The Khutsiev film was begun in 1959, but not released until 1965 or 1966.   Khrushchev had denounced it, revisions were made, and still it was not released for wide distribution for several years.  In the meantime “I Walk Through Moscow” came out.

It makes me wonder if Danieliya’s film was a politically correct version that was made in response to Khutsiev’s film.   I have tried using Google to find out, but have not been very successful in finding any articles that compare the two.

Oct 012010


In the October 4 issue of The Weekly Standard, Thomas Swick tells about a literary cruise in the Aegean that included a reading list. (“Passenger’s List : Cruising the Aegean with a company of bibliophiles“) One passage toward the end reminded me of some Russian movies:

But one morning I spent an hour in the library reading…. In Cefalu we visited the great Norman cathedral…and then repaired to the café in the square in front. At a nearby table three young women in white summer dresses sat reading books. I asked them where they were from.

“Sweden,” said one of the two blondes.

I told her what an unusual sight it was for me to see a trio of twentysomethings not talking or texting but lost in books.

“In Sweden, too,” she said. I almost invited them back to the ship.

I don’t know about a trio of young women, but in Russian movies there are scenes of solo young women reading books, usually on public transit. Probably the most attractive one I ever saw is this one in Mne Dvadtsat Let. This young woman is so engrossed in her book that she never notices the fine looking young man who is watching her closely. I don’t know if such a scene is possible, but it is very nicely done. She reacts to what she is reading, but is oblivious to everyone else. She is aware enough to move to the empty window seat when it becomes open, and does her part to relay the money that is passed from hand to hand from someone on one end of the bus to the conductor on the other end, and the same for the ticket that makes the return trip. And she doesn’t miss her stop. But she is thoroughly caught up in her reading.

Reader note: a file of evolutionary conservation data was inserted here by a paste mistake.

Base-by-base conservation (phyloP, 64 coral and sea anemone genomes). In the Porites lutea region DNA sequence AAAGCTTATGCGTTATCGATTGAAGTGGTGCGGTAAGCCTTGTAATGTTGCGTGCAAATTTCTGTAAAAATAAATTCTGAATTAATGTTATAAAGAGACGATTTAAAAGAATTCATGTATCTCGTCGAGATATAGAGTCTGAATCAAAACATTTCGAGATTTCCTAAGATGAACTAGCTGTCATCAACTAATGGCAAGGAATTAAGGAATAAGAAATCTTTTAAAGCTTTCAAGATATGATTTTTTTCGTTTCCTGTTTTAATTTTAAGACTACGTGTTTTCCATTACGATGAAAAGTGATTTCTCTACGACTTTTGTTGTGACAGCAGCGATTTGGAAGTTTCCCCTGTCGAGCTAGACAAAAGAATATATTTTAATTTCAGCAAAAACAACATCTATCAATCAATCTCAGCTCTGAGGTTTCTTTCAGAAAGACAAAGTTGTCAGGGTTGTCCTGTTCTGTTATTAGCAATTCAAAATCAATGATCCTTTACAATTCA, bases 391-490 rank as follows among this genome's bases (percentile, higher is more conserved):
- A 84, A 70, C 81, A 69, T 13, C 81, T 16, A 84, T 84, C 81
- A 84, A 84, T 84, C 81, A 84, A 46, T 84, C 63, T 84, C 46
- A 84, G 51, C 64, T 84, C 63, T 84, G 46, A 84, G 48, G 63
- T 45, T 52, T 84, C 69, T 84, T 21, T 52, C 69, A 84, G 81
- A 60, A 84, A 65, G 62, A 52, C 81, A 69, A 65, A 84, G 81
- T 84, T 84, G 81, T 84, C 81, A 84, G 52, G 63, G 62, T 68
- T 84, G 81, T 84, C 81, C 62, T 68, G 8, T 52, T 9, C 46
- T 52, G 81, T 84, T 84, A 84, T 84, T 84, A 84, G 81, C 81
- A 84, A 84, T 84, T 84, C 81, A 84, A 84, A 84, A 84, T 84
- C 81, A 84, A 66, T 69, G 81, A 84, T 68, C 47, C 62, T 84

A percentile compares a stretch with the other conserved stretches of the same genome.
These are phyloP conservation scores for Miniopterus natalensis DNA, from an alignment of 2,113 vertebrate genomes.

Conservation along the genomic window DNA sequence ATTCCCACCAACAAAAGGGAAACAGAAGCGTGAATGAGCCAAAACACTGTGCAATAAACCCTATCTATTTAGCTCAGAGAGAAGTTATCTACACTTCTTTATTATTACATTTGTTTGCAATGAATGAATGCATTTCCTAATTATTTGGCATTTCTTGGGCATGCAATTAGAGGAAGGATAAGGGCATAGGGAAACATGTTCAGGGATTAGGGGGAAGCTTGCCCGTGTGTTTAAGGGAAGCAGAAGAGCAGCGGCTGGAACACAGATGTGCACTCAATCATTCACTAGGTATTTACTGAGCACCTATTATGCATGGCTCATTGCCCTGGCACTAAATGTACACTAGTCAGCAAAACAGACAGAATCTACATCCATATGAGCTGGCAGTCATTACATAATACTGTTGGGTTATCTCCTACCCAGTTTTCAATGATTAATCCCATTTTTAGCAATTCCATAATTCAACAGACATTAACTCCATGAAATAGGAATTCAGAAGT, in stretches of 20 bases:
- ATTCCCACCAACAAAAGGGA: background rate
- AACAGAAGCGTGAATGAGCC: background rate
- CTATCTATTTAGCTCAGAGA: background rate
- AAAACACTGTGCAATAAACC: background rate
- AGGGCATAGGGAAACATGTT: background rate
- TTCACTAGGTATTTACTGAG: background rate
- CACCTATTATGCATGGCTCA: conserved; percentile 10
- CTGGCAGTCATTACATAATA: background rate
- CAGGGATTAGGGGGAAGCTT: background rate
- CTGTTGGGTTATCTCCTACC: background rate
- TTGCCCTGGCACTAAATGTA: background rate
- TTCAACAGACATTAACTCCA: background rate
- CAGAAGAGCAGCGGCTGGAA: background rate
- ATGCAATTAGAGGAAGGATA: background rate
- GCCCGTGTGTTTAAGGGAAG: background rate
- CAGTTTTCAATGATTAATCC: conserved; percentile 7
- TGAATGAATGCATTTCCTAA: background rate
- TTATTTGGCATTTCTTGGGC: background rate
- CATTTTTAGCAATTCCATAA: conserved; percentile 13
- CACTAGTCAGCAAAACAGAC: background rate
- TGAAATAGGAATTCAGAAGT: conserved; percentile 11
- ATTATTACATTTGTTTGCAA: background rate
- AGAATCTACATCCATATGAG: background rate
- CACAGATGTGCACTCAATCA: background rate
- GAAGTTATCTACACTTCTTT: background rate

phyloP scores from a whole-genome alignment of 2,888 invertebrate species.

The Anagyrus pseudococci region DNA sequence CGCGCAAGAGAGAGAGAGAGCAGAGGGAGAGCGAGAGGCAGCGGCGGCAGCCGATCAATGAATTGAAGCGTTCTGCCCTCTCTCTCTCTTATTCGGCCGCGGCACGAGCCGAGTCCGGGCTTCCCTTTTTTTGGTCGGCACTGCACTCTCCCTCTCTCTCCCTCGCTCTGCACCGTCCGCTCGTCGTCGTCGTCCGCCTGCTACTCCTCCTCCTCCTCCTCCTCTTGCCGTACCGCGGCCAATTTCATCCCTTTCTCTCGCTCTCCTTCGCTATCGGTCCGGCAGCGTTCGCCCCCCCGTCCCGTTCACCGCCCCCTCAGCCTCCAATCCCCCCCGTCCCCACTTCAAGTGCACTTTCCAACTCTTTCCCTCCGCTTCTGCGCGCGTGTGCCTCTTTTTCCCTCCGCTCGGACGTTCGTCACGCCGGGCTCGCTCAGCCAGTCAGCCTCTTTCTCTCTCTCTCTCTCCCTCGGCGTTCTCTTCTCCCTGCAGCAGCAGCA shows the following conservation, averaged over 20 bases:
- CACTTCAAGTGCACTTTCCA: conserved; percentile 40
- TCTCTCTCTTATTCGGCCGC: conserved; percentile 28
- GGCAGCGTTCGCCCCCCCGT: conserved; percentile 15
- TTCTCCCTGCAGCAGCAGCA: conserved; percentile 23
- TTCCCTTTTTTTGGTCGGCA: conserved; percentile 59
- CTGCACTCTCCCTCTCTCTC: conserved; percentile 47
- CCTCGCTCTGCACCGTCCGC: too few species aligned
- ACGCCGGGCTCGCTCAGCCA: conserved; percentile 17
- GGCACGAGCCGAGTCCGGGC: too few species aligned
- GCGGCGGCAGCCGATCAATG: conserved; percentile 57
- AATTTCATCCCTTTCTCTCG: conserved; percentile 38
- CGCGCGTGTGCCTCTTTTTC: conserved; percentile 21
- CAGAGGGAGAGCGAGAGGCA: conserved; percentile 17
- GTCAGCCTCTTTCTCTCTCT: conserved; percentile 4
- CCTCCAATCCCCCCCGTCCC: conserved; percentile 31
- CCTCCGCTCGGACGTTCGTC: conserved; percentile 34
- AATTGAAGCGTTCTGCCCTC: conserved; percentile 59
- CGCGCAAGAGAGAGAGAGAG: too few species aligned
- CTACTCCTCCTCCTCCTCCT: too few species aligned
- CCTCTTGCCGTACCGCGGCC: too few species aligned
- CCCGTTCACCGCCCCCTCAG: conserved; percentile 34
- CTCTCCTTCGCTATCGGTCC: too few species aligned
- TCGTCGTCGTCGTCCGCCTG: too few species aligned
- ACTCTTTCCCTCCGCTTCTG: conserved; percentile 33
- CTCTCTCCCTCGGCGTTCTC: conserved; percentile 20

I was kind of hoping to learn just what book she was reading, but we never find out, even though boy does finally meet girl. He should have asked her.

It was a fine bit of film-making just the same.

Sep 192010


This film (Mne Dvadsat Let) looks promising. To find it I had to paw through a bunch of 18th and 19th century costume dramas.


At least that’s what they looked like from the screenshots. It seems I’ve gone through this routine several times in my search for a new-old film to watch — toss aside a bunch of ruffles and lace (and a larger amount of war movies) to get to one that depicts life in Russia in modern (post-revolutionary) times.

When Anatol Lieven wrote, “…even though nostalgia for the pre-revolutionary past is very common in contemporary Russian cinema,” I had no trouble believing him. There is a lot of that type of film.

Some of the depictions of older times are pretty good. Nikita Mikhalkov, whom I don’t particularly like, has done a very good job with some Chekov stories, for example. However, although those can be interesting, it seems I’ve developed a greater taste for civilian socialist realism.

Maybe Mne Dvadsat Let doesn’t qualify as good socialist realism, though. It was a product of the Khrushchev thaw, but Khrushchev himself denounced it in 1963, attacking the filmmakers (according to Wikipedia), for “[thinking] that young people ought to decide for themselves how to live, without asking their elders for counsel and help.” It wasn’t released in full until 1989.

Whether or not this one counts as socialist realism, it’s very good so far. Among other things, it does a very good job of telling stories even without dialog.